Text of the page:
The First Lesson of the New School Year

As of all ages throughout the area head back to school soon, parents and their children should refresh their familiarity with arriving at school and returning home safely as well. 

Safety should be the first lesson of each and every school year, and here are a few things to keep in mind as we enter a new school year.


Walking to school is great exercise and helps students prepare for their lessons. Students under 10 years old should walk with an adult or a responsible sibling that will ensure they arrive safely. Children should always:

Use the sidewalk when available, and if there isn’t a sidewalk present, they should walk at the edge of the street – facing traffic.

Focus when traffic is nearby – this is no time for playing.

Always use crosswalks to cross the street.

Look both ways, left-right-left, before crossing the street.


All of us enjoy riding our bikes, and biking can be a fun, efficient way to arrive at school. Just remember to do these simple steps to keep your bike ride safe:

Wear a correctly fitted helmet and affix the chin strap properly.

Ride in the designated bike lane when one is available. 

Bike riders should travel in the same direction as traffic flow and follow the traffic signs and signals that motorists use. Walk bikes across streets.

When using the sidewalk, keep an eye out for others, especially pedestrians.

Always avoid using electronics while riding; they’re a distraction and not worth the risks that may be caused by their use. It’s extremely important to look and listen while riding – be a defensive bike rider.

Riding the School Bus 

Did you know that school buses are the safest way for children to travel to and from school? It is also true that the greatest dangers to school bus riders occur when children are getting on and getting off the school bus. 

Statistics show that over the last several years, the majority of school-age pedestrians who were fatally injured in transportation-related crashes going to or returning from school, were struck by school buses or other vehicles when boarding or disembarking a school bus. Here are some tips for riding the bus safely:

Each child needs to always play it S-A-F-E:

Six steps back from the curb.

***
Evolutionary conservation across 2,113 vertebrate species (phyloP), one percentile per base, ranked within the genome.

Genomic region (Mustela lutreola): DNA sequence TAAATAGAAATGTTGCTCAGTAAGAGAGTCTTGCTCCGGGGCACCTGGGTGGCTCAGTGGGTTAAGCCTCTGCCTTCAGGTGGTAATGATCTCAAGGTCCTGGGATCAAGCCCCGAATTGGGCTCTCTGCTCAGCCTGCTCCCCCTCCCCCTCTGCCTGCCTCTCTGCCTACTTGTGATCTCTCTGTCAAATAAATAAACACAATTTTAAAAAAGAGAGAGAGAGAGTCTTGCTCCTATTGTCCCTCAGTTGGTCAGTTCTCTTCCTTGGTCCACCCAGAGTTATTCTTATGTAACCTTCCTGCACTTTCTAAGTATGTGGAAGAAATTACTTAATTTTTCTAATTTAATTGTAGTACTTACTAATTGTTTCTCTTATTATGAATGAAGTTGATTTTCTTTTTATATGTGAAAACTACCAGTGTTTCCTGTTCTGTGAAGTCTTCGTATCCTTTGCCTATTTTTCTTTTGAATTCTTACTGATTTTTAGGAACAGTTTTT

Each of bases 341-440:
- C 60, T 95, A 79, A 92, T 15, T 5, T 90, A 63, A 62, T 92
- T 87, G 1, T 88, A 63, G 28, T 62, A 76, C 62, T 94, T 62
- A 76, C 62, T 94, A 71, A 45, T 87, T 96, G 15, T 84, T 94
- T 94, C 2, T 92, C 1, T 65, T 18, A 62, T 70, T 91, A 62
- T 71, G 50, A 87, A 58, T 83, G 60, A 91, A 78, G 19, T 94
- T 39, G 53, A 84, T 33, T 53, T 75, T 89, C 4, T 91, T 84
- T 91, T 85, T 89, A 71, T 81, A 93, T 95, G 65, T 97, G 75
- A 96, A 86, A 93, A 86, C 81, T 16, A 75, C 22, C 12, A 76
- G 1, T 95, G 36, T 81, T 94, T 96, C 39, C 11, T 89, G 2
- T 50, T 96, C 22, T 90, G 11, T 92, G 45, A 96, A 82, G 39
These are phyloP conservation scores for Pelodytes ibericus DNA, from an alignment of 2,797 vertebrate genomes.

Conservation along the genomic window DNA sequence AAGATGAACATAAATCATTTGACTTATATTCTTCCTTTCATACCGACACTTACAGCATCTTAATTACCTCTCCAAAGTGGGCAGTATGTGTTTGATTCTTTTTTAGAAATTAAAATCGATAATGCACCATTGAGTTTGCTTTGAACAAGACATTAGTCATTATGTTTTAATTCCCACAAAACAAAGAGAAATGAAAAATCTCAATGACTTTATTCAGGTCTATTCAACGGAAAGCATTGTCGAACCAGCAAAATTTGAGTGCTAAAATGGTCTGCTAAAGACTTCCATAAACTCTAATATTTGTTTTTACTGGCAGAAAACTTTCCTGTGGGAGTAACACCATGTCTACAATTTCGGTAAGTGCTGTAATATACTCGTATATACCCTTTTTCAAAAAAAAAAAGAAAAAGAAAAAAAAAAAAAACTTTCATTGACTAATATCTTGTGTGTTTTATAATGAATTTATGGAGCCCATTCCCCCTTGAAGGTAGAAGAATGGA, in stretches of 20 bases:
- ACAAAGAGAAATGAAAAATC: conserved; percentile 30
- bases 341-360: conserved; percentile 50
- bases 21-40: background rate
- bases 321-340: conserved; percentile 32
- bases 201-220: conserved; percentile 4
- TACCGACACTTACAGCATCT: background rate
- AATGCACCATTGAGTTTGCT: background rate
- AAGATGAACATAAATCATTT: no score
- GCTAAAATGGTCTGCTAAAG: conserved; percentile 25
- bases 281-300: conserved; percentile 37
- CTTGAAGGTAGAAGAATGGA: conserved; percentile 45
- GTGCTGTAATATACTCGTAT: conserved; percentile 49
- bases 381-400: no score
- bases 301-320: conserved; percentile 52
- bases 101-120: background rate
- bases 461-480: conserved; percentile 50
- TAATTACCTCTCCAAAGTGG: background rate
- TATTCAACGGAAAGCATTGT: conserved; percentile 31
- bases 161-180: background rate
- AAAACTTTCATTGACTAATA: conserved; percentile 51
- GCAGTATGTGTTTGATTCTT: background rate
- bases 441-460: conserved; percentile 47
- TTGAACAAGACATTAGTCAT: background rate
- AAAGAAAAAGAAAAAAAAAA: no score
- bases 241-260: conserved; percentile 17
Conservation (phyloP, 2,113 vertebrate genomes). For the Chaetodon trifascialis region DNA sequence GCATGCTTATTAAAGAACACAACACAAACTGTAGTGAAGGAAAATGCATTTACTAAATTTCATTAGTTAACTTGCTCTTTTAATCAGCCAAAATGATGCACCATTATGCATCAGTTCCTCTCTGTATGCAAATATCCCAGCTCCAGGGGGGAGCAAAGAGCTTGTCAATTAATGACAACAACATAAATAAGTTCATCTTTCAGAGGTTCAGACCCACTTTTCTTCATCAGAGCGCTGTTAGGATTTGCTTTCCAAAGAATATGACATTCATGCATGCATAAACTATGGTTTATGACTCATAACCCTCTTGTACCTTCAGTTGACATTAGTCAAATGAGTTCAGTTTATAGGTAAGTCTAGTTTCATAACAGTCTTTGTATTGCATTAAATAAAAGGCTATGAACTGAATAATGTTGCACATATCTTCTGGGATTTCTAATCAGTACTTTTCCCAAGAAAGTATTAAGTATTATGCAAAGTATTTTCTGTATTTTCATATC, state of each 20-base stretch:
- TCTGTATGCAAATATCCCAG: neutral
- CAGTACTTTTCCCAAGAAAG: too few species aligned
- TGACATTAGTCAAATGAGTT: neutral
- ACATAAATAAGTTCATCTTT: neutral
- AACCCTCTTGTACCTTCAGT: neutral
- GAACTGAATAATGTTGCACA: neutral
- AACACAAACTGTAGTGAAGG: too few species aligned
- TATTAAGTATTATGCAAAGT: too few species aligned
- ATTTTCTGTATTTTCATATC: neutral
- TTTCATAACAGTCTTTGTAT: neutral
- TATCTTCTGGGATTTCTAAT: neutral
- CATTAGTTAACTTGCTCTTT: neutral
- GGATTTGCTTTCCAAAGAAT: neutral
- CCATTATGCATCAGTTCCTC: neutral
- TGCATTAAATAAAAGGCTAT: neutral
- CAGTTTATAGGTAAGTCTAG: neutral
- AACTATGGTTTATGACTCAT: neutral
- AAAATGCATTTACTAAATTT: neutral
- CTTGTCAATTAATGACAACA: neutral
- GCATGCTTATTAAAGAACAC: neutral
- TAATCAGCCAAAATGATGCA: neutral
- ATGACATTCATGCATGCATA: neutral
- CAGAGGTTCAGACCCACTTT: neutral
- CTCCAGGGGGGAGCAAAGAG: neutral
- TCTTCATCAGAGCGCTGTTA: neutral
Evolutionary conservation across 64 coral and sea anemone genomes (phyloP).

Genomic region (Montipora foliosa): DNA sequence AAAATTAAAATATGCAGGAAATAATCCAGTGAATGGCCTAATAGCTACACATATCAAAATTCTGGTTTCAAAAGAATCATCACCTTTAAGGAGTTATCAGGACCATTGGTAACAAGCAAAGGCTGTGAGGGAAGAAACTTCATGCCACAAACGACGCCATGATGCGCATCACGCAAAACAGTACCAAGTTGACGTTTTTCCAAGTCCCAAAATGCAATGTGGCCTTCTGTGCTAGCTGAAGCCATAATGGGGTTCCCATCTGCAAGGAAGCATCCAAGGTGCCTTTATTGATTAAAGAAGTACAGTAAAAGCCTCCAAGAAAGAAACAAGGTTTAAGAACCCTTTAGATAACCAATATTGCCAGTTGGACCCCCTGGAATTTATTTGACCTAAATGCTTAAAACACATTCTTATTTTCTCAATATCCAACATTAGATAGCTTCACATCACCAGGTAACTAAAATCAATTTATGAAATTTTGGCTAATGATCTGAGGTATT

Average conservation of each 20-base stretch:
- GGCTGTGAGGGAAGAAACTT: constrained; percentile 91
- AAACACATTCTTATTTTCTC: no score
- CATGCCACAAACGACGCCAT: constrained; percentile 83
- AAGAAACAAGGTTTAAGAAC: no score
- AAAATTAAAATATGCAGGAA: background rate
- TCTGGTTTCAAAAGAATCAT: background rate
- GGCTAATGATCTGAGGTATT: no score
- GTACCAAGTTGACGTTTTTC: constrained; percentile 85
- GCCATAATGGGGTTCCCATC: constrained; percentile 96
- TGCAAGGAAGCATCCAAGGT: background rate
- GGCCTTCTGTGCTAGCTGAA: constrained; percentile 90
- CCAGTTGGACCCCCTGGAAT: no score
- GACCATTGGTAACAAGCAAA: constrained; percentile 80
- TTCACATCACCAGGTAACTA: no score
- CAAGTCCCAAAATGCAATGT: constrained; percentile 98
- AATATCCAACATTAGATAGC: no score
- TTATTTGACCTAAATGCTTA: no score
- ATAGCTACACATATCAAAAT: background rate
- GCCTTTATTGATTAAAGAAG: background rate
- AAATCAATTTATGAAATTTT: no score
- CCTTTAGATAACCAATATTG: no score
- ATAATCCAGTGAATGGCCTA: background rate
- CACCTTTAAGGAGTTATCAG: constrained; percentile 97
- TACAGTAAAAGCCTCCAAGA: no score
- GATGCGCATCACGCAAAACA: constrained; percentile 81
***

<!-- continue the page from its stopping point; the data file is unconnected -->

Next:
Always wait for the bus driver to indicate when to safely board.

Face the front of the bus after finding your seat on the school bus.

Exit the school bus when it stops, look left-right-left as you reach the bottom step, and safely take six steps away from the bus at the road.


For some younger drivers, back to school also means the newfound freedom of driving an automobile. 

Research indicates that teen drivers are the largest age group described as distracted at the time of fatal crashes. 

Texting or reading a text takes your eyes off the road for five seconds on average, and while traveling at 55 miles-per-hour, that is equal to driving the length of an entire football field with your eyes shut. 

According to the U.S. Department of Transportation’s National Highway Traffic Safety Administration, during 2015, 3,477 people were killed and 391,000 were injured in vehicle crashes involving preoccupied drivers. 

Keep the following suggestions top of mind when you are driving to enjoy a safe trip for everyone:

Ensure a safe and attentive driver is behind the wheel.

Your car doesn’t move until each occupant is buckled safely.

 Use proper car seats and booster seats for younger passengers. Don’t forget: each occupant under age 13 rides in the back seat – no exceptions.

When the “STOP” arm of a school bus is extended – STOP!

Making eye contact with others you share the road with helps to communicate each other’s intentions. 

Remember the phone stays down (doesn’t exist) when driving!

So, while you’re chatting about school subjects or new teachers or needed school supplies, make safety an essential part of your back-to-school discussion with your children. 

Remember, the conversation about your entire family staying safe and staying alive is always worth your greatest attention.

Kevin Jennings
Kevin Jennings
Husband to one - Dad to six - Grandpa to five - Friend and Neighbor to all.

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